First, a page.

The official Israeli government account has deleted a post by X promoting a conspiracy that Palestinian crisis activists are faking deaths amid Israel’s war with Hamas.
The war, which began on October 7 in the wake of brutal Hamas attacks on Israeli civilians, has left a huge death toll on both sides.
At least 1,400 people have been killed in Israel, and about 200 remain held as hostages in the Gaza Strip. The Hamas-run Gaza Health Ministry says more than 8,000 people have been killed. almost half One of them were children.
President Joe Biden said last Wednesday that he had “no idea whether the Palestinians are telling the truth about the number of casualties” and that “the Palestinians have no confidence in the number of casualties.” , some critics have questioned the authenticity of the casualty numbers from Gaza. using. “
The United Nations and several humanitarian organizations believe that the Ministry of Health’s figures are: Generally accurate Historically trusted.
A conspiracy theory frequently cited by those who question the veracity of the death toll is the baseless belief that Palestinians are hiring crisis managers to play dead.
One such conspiracy theory was promoted by Israeli state officials last week and removed on Wednesday.
“Reminder: Gaza Ministry of Health = Hamas,” Israel wrote in the first post. “The body cannot move the head.”
Misinformation was widespread during the war.
Video purportedly showing body bags in motion has been shared repeatedly since the outbreak of the war. The body bag clip was filmed in Egypt in 2013.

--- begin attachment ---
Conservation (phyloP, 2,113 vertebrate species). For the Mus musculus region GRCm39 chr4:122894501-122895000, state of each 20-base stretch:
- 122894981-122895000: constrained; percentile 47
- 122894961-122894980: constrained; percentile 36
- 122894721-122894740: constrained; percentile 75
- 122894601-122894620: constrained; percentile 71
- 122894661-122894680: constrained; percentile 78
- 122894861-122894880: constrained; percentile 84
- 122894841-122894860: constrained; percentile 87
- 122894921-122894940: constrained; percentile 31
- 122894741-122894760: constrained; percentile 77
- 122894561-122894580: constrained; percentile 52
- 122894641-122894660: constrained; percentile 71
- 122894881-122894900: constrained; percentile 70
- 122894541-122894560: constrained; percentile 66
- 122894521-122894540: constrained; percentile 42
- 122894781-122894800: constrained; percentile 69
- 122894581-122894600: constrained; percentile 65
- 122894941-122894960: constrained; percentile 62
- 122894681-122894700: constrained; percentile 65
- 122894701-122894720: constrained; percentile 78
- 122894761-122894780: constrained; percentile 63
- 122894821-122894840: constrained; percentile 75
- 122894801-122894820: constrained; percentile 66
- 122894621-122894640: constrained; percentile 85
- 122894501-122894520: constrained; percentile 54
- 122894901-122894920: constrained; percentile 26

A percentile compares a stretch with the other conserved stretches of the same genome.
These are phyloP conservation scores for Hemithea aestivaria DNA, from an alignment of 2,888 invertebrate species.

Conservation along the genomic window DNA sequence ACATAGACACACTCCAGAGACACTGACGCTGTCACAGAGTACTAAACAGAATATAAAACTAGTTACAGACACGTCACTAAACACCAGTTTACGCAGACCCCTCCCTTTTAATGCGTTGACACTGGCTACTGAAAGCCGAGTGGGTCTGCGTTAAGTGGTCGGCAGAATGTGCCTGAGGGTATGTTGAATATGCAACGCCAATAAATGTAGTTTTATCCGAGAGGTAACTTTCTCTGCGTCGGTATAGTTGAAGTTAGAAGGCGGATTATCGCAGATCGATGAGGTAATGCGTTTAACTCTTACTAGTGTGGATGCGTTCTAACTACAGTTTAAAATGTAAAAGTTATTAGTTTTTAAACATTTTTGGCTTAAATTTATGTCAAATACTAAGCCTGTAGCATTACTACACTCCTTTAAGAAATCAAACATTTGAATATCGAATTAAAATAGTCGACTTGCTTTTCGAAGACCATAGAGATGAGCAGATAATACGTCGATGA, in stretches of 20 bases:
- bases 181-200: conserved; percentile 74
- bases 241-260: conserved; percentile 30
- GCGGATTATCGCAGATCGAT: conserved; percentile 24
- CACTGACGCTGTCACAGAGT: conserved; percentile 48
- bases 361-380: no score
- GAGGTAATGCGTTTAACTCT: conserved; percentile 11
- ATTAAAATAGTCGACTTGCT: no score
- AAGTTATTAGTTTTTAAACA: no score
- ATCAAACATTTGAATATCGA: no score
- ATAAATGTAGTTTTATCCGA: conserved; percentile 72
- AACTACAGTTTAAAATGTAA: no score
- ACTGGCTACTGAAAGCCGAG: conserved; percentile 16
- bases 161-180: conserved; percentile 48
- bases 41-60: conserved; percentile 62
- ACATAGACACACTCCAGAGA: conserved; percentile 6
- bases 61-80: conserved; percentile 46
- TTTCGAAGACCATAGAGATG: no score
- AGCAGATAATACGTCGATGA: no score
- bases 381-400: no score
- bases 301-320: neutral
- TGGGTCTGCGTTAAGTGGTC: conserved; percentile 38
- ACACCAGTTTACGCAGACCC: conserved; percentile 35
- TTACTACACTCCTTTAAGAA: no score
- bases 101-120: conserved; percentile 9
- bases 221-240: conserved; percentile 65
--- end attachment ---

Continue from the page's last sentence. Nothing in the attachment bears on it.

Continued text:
another image The photo of the alleged Crisis actor is a child’s Halloween costume, taken at least a year ago.
Another example of misinformation is a video of a hijab-wearing woman applying fake blood and makeup to people to make them appear seriously injured. The video is not from the current conflict, but can be traced back to a 2017 news report about Gaza’s film industry, according to the report. Associated Press.
Wednesday’s deletion by Israel’s X account is not the first time the government has promoted and then retracted posts promoting conspiracy theories.
Mashable reporter Matt Binder pointed out that in late October, Israel deleted a post that read, “The devil is working hard, but Gaza’s film industry is working harder.”
Binder said the post implied that a Palestinian man was pretending to be in the hospital, but the image actually showed a different person.
“On the left is Saleh Al-Jafarawi. He was found posting footage from Gaza on Instagram as Saleh Al-Jafarawi. The person hospitalized is 16-year-old Mohamed Zendiq,” the binder said. Mr. I have written. “This footage was posted on TikTok in August, when he was hospitalized after losing a leg during an IDF raid in the West Bank.”
Israel also deleted a post after people objected to its genocidal tone.
*First published: November 2, 2023 12:33pm CDT
Katherine Huggins is a New York-based journalist and freelance contributor to the Daily Dot’s Technology and Politics section. She helped cover the United Nations for the Japanese newspaper Mainichi, and previously for Market Watch, where she reported on the 2022 midterm elections. Her work has appeared in USA Today, Forbes, OpenSecrets, and more.